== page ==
Most investors equate “mutual fund” and “ETF powerhouse” with indexing. After all, the investment manager invented the concept. But it’s not the only game in town. Manager Northern Trust is no slouch either.
Originally, an investment advisor and wealth management firm for high-net-worth clients, Northern Trust brought its brand of indexing — mostly through self-indexed mutual funds — to the masses when it launched its successful FlexShares line of ETFs. Many of Northern Trust’s ETFs have copies of its successful mutual funds.
That lineup of about 20 or so funds received two new ETFs this week — this time focusing on social responsible investing.
Although socially responsible investing has become a new trendy market to tap for many fund managers, Northern Trust’s high-net-worth focus has had it offering environmental, social, and governance–focused, separately managed accounts and funds for years. That continues with its July 13th launches of its two new ETFs: the FlexShares STOXX Global ESG Impact Index Fund (ESGG ) and the FlexShares STOXX US ESG Impact Index Fund (ESG ).
As the names imply, both ESGG and ESG will track socially responsible investing strategies. What’s interesting is that Northern Trust chose to use an outside indexing firm, rather than self-index the ETFs. And it went with STOXX for both funds.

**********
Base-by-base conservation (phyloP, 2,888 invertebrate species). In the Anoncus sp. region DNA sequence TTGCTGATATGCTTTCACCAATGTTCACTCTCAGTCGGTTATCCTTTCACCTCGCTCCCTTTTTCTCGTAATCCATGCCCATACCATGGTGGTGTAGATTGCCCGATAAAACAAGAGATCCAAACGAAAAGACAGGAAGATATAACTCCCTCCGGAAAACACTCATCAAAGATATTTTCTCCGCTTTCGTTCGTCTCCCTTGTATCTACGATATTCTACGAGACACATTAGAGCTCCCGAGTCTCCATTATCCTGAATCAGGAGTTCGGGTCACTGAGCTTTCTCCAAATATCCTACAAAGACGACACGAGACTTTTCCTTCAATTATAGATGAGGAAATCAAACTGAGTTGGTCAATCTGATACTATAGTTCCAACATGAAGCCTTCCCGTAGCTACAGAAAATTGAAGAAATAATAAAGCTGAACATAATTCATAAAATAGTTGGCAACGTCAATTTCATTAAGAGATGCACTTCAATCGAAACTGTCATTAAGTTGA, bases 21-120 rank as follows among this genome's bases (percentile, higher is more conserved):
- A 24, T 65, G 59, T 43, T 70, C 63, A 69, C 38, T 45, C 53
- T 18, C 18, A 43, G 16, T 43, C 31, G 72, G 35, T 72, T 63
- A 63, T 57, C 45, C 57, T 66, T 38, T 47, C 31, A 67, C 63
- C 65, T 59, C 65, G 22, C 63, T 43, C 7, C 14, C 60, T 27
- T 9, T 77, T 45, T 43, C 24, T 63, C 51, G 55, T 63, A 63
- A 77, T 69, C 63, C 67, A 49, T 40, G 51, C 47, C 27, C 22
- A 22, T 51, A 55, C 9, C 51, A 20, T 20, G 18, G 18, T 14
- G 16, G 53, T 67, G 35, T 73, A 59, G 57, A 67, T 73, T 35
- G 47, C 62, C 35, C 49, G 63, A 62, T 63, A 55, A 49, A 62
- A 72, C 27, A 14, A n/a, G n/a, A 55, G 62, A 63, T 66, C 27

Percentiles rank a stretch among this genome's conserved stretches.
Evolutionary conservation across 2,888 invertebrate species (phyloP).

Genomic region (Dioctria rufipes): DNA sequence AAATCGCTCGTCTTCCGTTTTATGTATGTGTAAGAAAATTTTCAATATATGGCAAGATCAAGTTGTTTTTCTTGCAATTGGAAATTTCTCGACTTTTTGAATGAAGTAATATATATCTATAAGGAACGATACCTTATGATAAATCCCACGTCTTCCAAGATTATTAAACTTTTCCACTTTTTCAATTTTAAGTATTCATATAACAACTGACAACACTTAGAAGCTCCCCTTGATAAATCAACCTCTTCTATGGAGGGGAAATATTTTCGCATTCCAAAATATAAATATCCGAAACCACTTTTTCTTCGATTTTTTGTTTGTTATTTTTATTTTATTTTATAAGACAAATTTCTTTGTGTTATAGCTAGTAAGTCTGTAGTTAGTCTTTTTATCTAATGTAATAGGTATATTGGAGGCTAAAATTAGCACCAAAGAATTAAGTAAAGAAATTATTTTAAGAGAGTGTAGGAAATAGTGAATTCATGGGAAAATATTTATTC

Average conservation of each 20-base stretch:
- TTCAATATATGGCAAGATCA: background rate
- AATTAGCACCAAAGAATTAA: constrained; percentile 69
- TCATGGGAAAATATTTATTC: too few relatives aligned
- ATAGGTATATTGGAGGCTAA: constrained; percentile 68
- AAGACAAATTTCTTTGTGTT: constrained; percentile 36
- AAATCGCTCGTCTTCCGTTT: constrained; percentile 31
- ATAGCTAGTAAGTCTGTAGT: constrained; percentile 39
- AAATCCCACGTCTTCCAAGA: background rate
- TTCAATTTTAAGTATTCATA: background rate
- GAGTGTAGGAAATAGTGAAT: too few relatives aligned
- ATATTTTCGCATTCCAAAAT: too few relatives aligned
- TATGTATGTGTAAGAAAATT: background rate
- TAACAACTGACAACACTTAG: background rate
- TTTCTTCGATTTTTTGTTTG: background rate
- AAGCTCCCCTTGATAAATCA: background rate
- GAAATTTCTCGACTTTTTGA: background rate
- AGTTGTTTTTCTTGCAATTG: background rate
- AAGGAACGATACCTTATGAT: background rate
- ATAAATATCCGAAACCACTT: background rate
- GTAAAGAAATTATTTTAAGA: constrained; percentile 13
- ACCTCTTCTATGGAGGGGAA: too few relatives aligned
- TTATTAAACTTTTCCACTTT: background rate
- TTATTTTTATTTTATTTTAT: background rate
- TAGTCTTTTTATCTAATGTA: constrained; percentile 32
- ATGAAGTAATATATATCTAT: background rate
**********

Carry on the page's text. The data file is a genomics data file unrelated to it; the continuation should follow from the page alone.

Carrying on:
The indexes are roughly the same. ESGG and ESG will screen the larger STOXX Global 1800 Index — which is made up of large- and mid-cap stocks from across the globe — for key performance indicators in various environmental, social, and governance metrics. Stocks are weighted by their scores, with those scoring the highest getting top billing. The bottom 50% of the index are immediately removed from contention. What’s left forms the underlying portfolios of the two ETFs.
Both funds have a decidedly large-cap focus and basically all fall into the “blend” category.
The key difference between the pair is that ESG will only include stocks from the United States in its portfolio, while ESGG will include the U.S., developed market international stocks, and emerging market nations.
Expenses for the ETFs are slightly different as well. ESG will cost investors just 0.32% or $32 per $10,000 invested, based on its ease of owning U.S. stocks. Thanks to slightly higher trading costs, ESGG will cost 0.42%.
The Bottom Line
The two new funds from Northern Trust’s FlexShares help expand its lineup and fill an important gap in its asset base. The funds should be a hit as the investment manager has a history of pushing client money into its new ETFs to help them save on fees and transaction costs. As a result, both ESG and ESGG should be able to compete with the other large, socially responsible ETFs on the market — such as the iShares MSCI USA ESG Select ETF (KLD ). The key will be whether or not the underlying index is successful.